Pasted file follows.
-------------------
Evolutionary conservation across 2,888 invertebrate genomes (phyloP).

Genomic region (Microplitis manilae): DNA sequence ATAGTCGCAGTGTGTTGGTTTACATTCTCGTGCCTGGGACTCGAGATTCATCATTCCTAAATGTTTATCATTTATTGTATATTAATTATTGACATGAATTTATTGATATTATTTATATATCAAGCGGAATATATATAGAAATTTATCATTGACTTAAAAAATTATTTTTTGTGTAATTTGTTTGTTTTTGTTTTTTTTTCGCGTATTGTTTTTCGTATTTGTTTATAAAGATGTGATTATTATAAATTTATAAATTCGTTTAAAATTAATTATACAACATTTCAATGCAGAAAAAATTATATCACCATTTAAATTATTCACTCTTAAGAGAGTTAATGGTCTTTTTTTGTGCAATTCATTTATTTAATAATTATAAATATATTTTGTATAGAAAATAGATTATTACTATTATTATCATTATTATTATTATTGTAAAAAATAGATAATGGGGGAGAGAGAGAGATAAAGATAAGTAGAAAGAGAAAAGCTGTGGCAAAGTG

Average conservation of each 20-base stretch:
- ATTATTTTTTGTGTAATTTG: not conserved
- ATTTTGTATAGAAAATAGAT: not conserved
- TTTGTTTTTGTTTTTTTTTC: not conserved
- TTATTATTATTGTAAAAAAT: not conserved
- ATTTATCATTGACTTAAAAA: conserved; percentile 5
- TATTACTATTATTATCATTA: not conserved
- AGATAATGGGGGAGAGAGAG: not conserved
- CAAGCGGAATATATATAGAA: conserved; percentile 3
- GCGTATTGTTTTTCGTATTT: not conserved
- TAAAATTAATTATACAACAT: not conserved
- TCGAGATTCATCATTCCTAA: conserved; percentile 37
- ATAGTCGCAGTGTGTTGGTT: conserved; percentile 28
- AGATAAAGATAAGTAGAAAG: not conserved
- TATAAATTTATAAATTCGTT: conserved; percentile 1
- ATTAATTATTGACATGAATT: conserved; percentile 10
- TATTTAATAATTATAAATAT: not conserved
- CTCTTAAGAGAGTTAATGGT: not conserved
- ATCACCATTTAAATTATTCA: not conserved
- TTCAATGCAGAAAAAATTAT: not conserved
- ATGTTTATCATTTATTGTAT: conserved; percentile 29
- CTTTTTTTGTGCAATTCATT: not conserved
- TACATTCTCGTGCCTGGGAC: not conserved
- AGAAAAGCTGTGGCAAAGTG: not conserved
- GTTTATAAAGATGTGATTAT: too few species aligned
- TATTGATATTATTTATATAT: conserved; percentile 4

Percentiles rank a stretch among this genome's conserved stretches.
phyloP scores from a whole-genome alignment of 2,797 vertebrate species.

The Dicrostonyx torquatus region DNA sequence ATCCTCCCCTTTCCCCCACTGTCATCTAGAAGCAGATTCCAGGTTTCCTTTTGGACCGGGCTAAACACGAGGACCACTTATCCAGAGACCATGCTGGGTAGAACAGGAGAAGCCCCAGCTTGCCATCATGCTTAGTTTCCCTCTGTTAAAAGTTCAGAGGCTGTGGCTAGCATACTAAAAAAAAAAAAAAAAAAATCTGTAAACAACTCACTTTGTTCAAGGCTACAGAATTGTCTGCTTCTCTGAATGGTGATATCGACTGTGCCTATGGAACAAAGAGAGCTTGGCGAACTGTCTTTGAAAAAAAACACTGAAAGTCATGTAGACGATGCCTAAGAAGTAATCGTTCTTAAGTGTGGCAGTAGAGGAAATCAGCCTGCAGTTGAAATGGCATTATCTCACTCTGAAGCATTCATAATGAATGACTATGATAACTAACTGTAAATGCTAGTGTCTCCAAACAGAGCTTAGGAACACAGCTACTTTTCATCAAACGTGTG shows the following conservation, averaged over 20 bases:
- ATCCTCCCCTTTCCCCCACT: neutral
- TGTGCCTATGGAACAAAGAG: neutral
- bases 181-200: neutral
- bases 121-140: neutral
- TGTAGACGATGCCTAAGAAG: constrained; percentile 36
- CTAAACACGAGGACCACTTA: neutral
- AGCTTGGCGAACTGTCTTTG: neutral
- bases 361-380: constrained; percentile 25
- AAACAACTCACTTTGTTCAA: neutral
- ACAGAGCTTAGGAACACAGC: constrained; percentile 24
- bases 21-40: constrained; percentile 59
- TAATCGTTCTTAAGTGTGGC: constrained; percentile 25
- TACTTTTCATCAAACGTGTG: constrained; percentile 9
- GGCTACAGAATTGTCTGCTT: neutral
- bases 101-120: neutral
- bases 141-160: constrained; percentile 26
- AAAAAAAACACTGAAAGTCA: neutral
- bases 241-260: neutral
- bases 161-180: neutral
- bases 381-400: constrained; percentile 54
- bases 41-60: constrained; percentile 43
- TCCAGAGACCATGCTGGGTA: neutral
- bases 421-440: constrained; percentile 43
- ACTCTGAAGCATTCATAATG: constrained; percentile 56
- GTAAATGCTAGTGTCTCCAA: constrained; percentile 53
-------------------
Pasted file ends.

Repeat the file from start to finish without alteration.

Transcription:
Evolutionary conservation across 2,888 invertebrate genomes (phyloP).

Genomic region (Microplitis manilae): DNA sequence ATAGTCGCAGTGTGTTGGTTTACATTCTCGTGCCTGGGACTCGAGATTCATCATTCCTAAATGTTTATCATTTATTGTATATTAATTATTGACATGAATTTATTGATATTATTTATATATCAAGCGGAATATATATAGAAATTTATCATTGACTTAAAAAATTATTTTTTGTGTAATTTGTTTGTTTTTGTTTTTTTTTCGCGTATTGTTTTTCGTATTTGTTTATAAAGATGTGATTATTATAAATTTATAAATTCGTTTAAAATTAATTATACAACATTTCAATGCAGAAAAAATTATATCACCATTTAAATTATTCACTCTTAAGAGAGTTAATGGTCTTTTTTTGTGCAATTCATTTATTTAATAATTATAAATATATTTTGTATAGAAAATAGATTATTACTATTATTATCATTATTATTATTATTGTAAAAAATAGATAATGGGGGAGAGAGAGAGATAAAGATAAGTAGAAAGAGAAAAGCTGTGGCAAAGTG

Average conservation of each 20-base stretch:
- ATTATTTTTTGTGTAATTTG: not conserved
- ATTTTGTATAGAAAATAGAT: not conserved
- TTTGTTTTTGTTTTTTTTTC: not conserved
- TTATTATTATTGTAAAAAAT: not conserved
- ATTTATCATTGACTTAAAAA: conserved; percentile 5
- TATTACTATTATTATCATTA: not conserved
- AGATAATGGGGGAGAGAGAG: not conserved
- CAAGCGGAATATATATAGAA: conserved; percentile 3
- GCGTATTGTTTTTCGTATTT: not conserved
- TAAAATTAATTATACAACAT: not conserved
- TCGAGATTCATCATTCCTAA: conserved; percentile 37
- ATAGTCGCAGTGTGTTGGTT: conserved; percentile 28
- AGATAAAGATAAGTAGAAAG: not conserved
- TATAAATTTATAAATTCGTT: conserved; percentile 1
- ATTAATTATTGACATGAATT: conserved; percentile 10
- TATTTAATAATTATAAATAT: not conserved
- CTCTTAAGAGAGTTAATGGT: not conserved
- ATCACCATTTAAATTATTCA: not conserved
- TTCAATGCAGAAAAAATTAT: not conserved
- ATGTTTATCATTTATTGTAT: conserved; percentile 29
- CTTTTTTTGTGCAATTCATT: not conserved
- TACATTCTCGTGCCTGGGAC: not conserved
- AGAAAAGCTGTGGCAAAGTG: not conserved
- GTTTATAAAGATGTGATTAT: too few species aligned
- TATTGATATTATTTATATAT: conserved; percentile 4

Percentiles rank a stretch among this genome's conserved stretches.
phyloP scores from a whole-genome alignment of 2,797 vertebrate species.

The Dicrostonyx torquatus region DNA sequence ATCCTCCCCTTTCCCCCACTGTCATCTAGAAGCAGATTCCAGGTTTCCTTTTGGACCGGGCTAAACACGAGGACCACTTATCCAGAGACCATGCTGGGTAGAACAGGAGAAGCCCCAGCTTGCCATCATGCTTAGTTTCCCTCTGTTAAAAGTTCAGAGGCTGTGGCTAGCATACTAAAAAAAAAAAAAAAAAAATCTGTAAACAACTCACTTTGTTCAAGGCTACAGAATTGTCTGCTTCTCTGAATGGTGATATCGACTGTGCCTATGGAACAAAGAGAGCTTGGCGAACTGTCTTTGAAAAAAAACACTGAAAGTCATGTAGACGATGCCTAAGAAGTAATCGTTCTTAAGTGTGGCAGTAGAGGAAATCAGCCTGCAGTTGAAATGGCATTATCTCACTCTGAAGCATTCATAATGAATGACTATGATAACTAACTGTAAATGCTAGTGTCTCCAAACAGAGCTTAGGAACACAGCTACTTTTCATCAAACGTGTG shows the following conservation, averaged over 20 bases:
- ATCCTCCCCTTTCCCCCACT: neutral
- TGTGCCTATGGAACAAAGAG: neutral
- bases 181-200: neutral
- bases 121-140: neutral
- TGTAGACGATGCCTAAGAAG: constrained; percentile 36
- CTAAACACGAGGACCACTTA: neutral
- AGCTTGGCGAACTGTCTTTG: neutral
- bases 361-380: constrained; percentile 25
- AAACAACTCACTTTGTTCAA: neutral
- ACAGAGCTTAGGAACACAGC: constrained; percentile 24
- bases 21-40: constrained; percentile 59
- TAATCGTTCTTAAGTGTGGC: constrained; percentile 25
- TACTTTTCATCAAACGTGTG: constrained; percentile 9
- GGCTACAGAATTGTCTGCTT: neutral
- bases 101-120: neutral
- bases 141-160: constrained; percentile 26
- AAAAAAAACACTGAAAGTCA: neutral
- bases 241-260: neutral
- bases 161-180: neutral
- bases 381-400: constrained; percentile 54
- bases 41-60: constrained; percentile 43
- TCCAGAGACCATGCTGGGTA: neutral
- bases 421-440: constrained; percentile 43
- ACTCTGAAGCATTCATAATG: constrained; percentile 56
- GTAAATGCTAGTGTCTCCAA: constrained; percentile 53